“Last Temptations” - The Amnesty International “Human Rights Now!” concert at Wembley Stadium Friday 2nd September 1988. Review by Ted Sayers.
This concert was the first of a series throughout the world to publicise the forthcoming fortieth anniversary of the Declaration Of Human Rights. The tour consists of excellent sets by Youssou N’Dour, Peter Gabriel; Tracy Chapman; Sting and Bruce Springsteen. Having said that, Wembley Stadium is by far the worst possible venue for this event. The sound is of the most terrible quality due mainly to the shape of the place; echoes abound and sometimes combine with the general; bad acoustics. As a whole, the day was an unmitigated success - at least from our point of view. The bombardment of Amnesty International leaflets continued well into the early evening.
Surprisingly, Peter was the second act on which caught us all unawares. His choice of set opener was nothing short of shocking. This was the rhythmic pieces taken from the forthcoming soundtrack to the film The Last Temptation Of Christ, called Of These Hope. It was a rather tragic piece, typical of the atmospheric music Peter writes and quite obviously film music.
The set after this was short of surprises but big on “Greatest hits”. The tracks flowed. Games Without Frontiers was first as Peter’s comment on nationalism complete with goose-stepping. It was a strange experience to be surrounded by non-Gabriel fans as Peter performed but as the set progressed, soon these non-fans would get something to remember. But first we were treated to Shock The Monkey, Family Snapshot, Sledgehammer and Don’t Give Up all of which provided a valuable point of reference for these lost unfortunates. And so Peter received the first standing ovation of the day - from those not already upright!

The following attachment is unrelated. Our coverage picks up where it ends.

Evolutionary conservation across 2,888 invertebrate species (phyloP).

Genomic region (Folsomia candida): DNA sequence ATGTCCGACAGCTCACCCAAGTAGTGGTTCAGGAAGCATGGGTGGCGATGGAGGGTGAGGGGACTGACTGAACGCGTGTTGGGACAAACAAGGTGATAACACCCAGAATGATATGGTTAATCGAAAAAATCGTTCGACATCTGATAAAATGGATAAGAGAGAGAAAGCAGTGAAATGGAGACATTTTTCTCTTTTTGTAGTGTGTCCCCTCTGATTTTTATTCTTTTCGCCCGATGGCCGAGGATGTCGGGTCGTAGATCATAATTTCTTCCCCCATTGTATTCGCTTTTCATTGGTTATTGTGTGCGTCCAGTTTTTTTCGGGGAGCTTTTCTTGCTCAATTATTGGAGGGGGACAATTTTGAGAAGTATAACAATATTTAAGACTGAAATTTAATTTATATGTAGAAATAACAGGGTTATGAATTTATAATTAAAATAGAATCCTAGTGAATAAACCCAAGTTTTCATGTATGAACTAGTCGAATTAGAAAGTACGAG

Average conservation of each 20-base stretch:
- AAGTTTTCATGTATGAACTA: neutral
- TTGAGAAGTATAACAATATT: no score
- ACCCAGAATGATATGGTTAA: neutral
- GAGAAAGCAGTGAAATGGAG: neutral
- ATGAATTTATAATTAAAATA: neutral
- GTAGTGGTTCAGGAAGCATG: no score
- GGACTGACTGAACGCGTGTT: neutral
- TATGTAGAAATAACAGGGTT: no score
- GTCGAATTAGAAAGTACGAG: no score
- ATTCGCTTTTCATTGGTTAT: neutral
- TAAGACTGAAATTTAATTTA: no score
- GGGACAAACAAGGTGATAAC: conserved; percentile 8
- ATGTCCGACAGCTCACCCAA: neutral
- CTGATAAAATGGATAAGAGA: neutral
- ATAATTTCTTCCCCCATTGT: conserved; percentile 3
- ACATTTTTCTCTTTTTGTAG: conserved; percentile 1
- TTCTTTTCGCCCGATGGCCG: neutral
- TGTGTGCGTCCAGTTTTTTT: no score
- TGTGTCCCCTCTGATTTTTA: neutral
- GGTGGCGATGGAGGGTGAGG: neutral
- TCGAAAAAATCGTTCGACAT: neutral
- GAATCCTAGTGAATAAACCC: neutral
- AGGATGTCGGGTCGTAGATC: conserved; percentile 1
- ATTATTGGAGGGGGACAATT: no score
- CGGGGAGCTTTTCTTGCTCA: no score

The set was rounded off with an invaluable version of In Your Eyes before Peter left the stage only to return to cries for the inevitable Biko. But this Biko was not so straightforward. The musical accompaniment was provided in the early part mainly by the backing vocalists, for an amazingly restrained version. The vocals were whispered (yes, WHIPSPERED) to give it even more atmosphere than usual. But the anthem did build to its normal air-punching self.
Peter returned regularly throughout the day to do various introductions and
to co-perform the encores on Bruce Springsteen’s set but to be honest,
the day’s highlights were definitely provided by him and then Tracy Chapman’s
set. Okay, I am biased, but I think these were the sets with feeling and which
radiated a distinct sincerity. Sting lacked a little something (which he normally
has) and Springsteen - a very powerful set with some great ROCK and ROLL.
It was difficult to judge Peter’s set from a technical point of view due to the poor sound but as usual his performance was the usual 110%. If you missed it well, you have only yourselves to blame!